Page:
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  • I agree. Tell someone how to do something and they'll remember for a day, show someone how to do something and they'll remember for a week, let someone do something with guidance and support and they'll be able to actually do it for years to come

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  • I'm a 1st year student and will be finishing my first placement in two weeks. At that point, I'll have more than 200 practice hours under my belt. Given just how varied nursing is, doing another 3 x 6-week placements would in my opinion leave me woefully short of being competent in practice. If the practice hours necessary to qualify are going to be cut, it's almost inevitable that newly qualified nurses won't be as well rounded as they turn out under the current curriculum.

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  • Interesting that the article mentions reducing hrs to accommodate nursing associate... Does this mean that student nurses will get less in practice experience because they need placements for nursing associates. I qualified January and if practice hours were less I reckon I would not have been ready to qualify and have had less confidence

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  • I am only 2 months into my nursing degree and have not yet been on placement. I have found that the skills sessions are hard to learn from - so far it has been fairly basic skills and with 1 teacher to 30 students you don't get the chance to ask questions or watch really closesly. I fully expect to learn far more in 1 day in placement than in 8 weeks of simulation.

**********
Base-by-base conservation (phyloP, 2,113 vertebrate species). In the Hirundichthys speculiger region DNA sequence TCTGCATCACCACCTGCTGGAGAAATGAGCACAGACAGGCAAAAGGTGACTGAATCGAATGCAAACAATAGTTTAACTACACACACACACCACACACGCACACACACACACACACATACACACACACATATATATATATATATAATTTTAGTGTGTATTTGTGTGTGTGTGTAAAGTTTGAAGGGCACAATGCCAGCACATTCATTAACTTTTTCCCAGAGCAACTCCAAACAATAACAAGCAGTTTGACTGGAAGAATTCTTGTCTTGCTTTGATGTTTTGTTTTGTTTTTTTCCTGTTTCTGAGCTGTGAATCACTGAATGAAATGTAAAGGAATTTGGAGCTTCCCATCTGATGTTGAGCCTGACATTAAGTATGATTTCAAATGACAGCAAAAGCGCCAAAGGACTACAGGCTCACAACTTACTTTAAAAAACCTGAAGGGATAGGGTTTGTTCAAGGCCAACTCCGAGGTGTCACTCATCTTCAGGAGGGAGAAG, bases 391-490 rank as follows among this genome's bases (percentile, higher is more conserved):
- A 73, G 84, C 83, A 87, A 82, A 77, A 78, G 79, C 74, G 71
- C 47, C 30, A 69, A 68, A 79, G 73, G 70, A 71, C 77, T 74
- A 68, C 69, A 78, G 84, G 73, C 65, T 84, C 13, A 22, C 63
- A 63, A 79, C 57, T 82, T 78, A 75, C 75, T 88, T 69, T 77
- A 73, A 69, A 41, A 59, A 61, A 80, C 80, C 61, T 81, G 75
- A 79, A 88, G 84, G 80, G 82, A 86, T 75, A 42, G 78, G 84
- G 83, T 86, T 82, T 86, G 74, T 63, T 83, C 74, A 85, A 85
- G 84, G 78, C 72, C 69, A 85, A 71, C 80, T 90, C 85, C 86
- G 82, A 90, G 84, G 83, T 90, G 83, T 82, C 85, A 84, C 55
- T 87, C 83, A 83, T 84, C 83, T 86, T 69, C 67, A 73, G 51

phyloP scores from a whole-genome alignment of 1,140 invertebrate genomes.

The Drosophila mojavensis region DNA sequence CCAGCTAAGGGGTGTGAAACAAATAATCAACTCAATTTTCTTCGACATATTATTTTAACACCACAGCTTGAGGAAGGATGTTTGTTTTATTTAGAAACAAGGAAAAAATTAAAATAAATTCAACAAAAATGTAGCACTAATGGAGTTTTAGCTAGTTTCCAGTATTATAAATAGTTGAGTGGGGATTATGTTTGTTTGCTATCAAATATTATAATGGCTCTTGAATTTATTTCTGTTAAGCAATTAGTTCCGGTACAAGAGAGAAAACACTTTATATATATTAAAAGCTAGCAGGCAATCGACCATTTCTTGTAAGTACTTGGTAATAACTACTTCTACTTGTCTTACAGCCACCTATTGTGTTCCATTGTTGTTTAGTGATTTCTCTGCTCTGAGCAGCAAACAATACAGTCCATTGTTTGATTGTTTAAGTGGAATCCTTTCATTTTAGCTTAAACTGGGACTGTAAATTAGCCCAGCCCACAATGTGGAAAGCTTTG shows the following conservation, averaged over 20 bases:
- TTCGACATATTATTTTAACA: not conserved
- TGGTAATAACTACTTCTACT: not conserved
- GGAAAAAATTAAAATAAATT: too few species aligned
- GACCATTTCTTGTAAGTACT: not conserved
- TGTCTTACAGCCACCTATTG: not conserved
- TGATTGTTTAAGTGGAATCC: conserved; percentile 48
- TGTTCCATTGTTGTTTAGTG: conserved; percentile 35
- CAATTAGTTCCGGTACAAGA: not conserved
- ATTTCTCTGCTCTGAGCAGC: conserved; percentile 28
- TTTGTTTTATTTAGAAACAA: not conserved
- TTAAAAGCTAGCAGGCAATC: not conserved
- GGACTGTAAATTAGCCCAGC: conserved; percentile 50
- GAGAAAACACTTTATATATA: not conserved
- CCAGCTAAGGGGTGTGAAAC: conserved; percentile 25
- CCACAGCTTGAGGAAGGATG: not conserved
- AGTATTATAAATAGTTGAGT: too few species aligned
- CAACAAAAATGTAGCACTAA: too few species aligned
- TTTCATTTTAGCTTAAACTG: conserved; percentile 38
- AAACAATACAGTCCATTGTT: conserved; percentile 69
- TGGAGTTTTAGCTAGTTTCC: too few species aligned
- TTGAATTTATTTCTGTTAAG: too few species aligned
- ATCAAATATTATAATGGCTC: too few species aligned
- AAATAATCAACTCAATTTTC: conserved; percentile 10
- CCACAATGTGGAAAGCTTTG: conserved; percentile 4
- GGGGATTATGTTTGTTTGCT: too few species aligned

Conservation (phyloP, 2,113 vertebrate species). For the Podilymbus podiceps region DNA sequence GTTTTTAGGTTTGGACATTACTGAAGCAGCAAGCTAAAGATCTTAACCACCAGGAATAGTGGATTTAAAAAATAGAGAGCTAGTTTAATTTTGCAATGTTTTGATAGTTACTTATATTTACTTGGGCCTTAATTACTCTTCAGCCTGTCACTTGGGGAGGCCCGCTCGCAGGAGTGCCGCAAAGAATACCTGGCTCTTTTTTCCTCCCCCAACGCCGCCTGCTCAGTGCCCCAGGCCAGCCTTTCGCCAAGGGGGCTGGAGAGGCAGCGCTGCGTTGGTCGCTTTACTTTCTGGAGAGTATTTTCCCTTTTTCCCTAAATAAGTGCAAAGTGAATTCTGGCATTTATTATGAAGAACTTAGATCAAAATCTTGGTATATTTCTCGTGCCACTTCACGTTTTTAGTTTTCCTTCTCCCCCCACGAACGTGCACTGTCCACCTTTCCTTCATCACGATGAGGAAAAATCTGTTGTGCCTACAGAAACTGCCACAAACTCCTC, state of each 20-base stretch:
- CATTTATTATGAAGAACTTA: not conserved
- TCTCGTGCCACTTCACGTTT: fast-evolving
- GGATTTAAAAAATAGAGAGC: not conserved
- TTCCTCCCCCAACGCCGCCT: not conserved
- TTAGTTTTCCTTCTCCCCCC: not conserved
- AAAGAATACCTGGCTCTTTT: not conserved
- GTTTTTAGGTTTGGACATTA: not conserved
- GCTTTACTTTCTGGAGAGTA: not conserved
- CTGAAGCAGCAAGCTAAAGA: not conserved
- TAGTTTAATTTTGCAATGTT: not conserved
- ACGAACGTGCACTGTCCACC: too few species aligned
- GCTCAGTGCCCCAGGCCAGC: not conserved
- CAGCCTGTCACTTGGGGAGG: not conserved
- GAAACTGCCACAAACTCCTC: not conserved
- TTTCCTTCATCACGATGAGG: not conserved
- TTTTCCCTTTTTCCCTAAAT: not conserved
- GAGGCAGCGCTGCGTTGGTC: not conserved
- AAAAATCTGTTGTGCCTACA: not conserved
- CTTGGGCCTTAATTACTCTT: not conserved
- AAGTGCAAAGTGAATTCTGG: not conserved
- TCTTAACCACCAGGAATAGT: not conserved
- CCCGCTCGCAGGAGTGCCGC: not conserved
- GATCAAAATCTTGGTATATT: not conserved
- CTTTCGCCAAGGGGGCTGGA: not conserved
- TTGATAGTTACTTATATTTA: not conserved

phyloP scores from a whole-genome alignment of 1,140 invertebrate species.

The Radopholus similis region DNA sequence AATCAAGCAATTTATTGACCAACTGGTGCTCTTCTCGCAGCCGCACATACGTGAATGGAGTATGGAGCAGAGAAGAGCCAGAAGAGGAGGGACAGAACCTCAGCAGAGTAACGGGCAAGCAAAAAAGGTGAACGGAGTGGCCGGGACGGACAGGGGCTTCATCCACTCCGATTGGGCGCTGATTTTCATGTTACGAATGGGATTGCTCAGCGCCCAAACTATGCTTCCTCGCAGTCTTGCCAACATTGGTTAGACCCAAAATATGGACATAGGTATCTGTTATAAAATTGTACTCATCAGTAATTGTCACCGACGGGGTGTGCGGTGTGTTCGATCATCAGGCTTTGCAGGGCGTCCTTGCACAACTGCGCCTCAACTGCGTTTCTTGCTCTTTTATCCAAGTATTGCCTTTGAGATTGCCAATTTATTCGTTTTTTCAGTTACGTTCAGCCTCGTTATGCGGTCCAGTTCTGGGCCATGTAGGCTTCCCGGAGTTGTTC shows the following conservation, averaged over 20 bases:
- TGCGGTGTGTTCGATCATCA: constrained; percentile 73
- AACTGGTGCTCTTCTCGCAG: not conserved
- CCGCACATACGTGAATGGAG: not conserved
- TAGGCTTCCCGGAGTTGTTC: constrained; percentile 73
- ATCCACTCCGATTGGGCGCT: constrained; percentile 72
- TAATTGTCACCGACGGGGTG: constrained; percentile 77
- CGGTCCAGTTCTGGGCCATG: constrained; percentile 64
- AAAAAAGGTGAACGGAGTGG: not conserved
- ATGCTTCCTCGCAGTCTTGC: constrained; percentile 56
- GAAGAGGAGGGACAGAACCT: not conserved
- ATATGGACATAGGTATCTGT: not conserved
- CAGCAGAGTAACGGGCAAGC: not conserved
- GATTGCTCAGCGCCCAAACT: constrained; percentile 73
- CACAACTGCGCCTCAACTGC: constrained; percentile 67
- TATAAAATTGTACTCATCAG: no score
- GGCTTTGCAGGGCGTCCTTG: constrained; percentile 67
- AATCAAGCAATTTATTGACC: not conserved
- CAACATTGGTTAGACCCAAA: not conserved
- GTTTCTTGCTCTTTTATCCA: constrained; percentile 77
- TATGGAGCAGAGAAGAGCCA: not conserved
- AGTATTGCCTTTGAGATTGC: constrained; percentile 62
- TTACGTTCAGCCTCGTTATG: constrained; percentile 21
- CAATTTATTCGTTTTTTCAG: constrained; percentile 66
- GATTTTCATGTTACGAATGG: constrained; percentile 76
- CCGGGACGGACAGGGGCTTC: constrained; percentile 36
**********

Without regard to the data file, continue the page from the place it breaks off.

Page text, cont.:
Also you know the simulations are not real so some people don't take it as seriously as they should.

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  • agree with the other comments. It might be a good idea to actually ask students?

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  • As a final year student, I feel that more time in a stimulated environment would be beneficial - Staffing shortages often mean that students are used as an "extra pair of hands" leaving less opportunity to practice skills on placement.

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  • I am in my third year now and have to do two 12 week placements this year I am half way through my first placement I am so exhausted it's unreal I was in placement during summer until the end of august too from last year and started 4 weeks of elective placement in September. Because I am so exhausted all the time from placement and also working because I have no money for petrol to get to placement I have no time to do my work. I am really worried that my academic work will suffer this year just because of the ridiculous amount of hours we have to do.

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  • I am in my third year now and have to do two 12 week placements this year I am half way through my first placement I am so exhausted it's unreal I was in placement during summer until the end of august too from last year and started 4 weeks of elective placement in September. Because I am so exhausted all the time from placement and also working because I have no money for petrol to get to placement I have no time to do my work. I am really worried that my academic work will suffer this year just because of the ridiculous amount of hours we have to do.

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  • I went to work in australia 9 months after qualyfing as i couldnt get a job over here. In those 9 months i worked as an admin assistant. After my interview in australia all of the interviewers said just how good my knowledge was in comparrison to newly qualifieds from australia and i believe this was purely down to how many hours i spent on placement absorbing so much information. Lets not forget australian studnets may only have to do 800 hours of clinical practice but these are done across all disciplines with them only specialising in a particular field (ie Adult/mental helath/paediatric) once they have qualified. After they qualify as i experinced they are on a grad programme with education sessions built in and an education facilitator who will come and work with them on the wards at least once a month and more as needed. If we reduce the number of practice hours then we need to have a similar programme for our newly qualfied nurses.